Robert Kirkman reaches back to 1980s kiddie cartoon formula in his latest comic book series Super Dinosaur. It's a high concept premise calculated to sell toys. Dinosaurs are cool. Futuristic weaponry is cool. Fighting dinosaurs using futuristic weaponry is extra cool. Imagine the action figures, lunch boxes, t-shirts, and video games generated from the intellectual property. If this sounds cynical, well yes it is. But as someone who grew up watching those cartoons, I won't deny the inherent appeal of a talking tyrannosaur being a lonely boy's best buddy - Super Dinosaur is a genetic experiment who turns against his evil master Max Maximus to side with his good-guy counterpart Doctor Dexter Dynamo and his son Derek Dynamo.
|Dinosaurs firing missiles! How cool is that?|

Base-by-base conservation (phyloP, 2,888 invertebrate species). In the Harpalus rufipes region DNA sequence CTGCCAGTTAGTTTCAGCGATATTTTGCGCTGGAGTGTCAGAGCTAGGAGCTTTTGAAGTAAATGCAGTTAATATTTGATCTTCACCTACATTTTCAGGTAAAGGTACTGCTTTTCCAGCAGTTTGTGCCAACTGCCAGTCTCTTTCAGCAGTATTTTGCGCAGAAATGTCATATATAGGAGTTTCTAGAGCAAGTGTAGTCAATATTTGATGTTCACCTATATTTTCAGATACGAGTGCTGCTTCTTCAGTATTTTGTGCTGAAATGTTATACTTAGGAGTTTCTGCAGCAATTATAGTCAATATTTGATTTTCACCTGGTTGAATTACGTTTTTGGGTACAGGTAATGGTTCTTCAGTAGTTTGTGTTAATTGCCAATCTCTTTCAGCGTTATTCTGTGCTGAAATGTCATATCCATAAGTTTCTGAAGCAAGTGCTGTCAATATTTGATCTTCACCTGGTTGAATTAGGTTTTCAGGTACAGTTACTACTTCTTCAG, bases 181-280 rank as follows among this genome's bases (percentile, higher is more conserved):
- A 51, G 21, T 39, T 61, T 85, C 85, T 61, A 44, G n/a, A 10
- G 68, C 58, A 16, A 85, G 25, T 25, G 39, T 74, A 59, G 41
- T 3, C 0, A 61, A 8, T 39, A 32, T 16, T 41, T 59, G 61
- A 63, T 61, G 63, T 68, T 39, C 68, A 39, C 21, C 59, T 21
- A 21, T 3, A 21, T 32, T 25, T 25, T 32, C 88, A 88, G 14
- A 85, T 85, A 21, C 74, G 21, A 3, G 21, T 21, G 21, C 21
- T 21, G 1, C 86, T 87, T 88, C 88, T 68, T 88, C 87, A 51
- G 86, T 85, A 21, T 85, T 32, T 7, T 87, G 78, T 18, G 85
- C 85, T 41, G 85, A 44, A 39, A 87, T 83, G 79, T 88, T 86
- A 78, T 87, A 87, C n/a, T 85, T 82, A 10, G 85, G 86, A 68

Next to the art, the characterizations are relatively weak. As the POV character, Derek suffers too much from the Wesley syndrome. It doesn't help that he keeps proclaiming that he's awesome at everything. Super Dinosaur doesn't say much, lacking any kind of personality other than a willingness to jump into action at every opportunity. Supporting characters in the form of a married couple of mechanical geniuses named the Kingstons and their two teenage daughters are barely fleshed-out at this point. As for the antagonist Maximus, he's the standard world-conquering villain, which is fine when considering the intended audience. So far, the only interesting character is the anti-hero Tricerachops, who works for a third party neither aligned to Dynamo or Maximus.
|Shut up Derek.|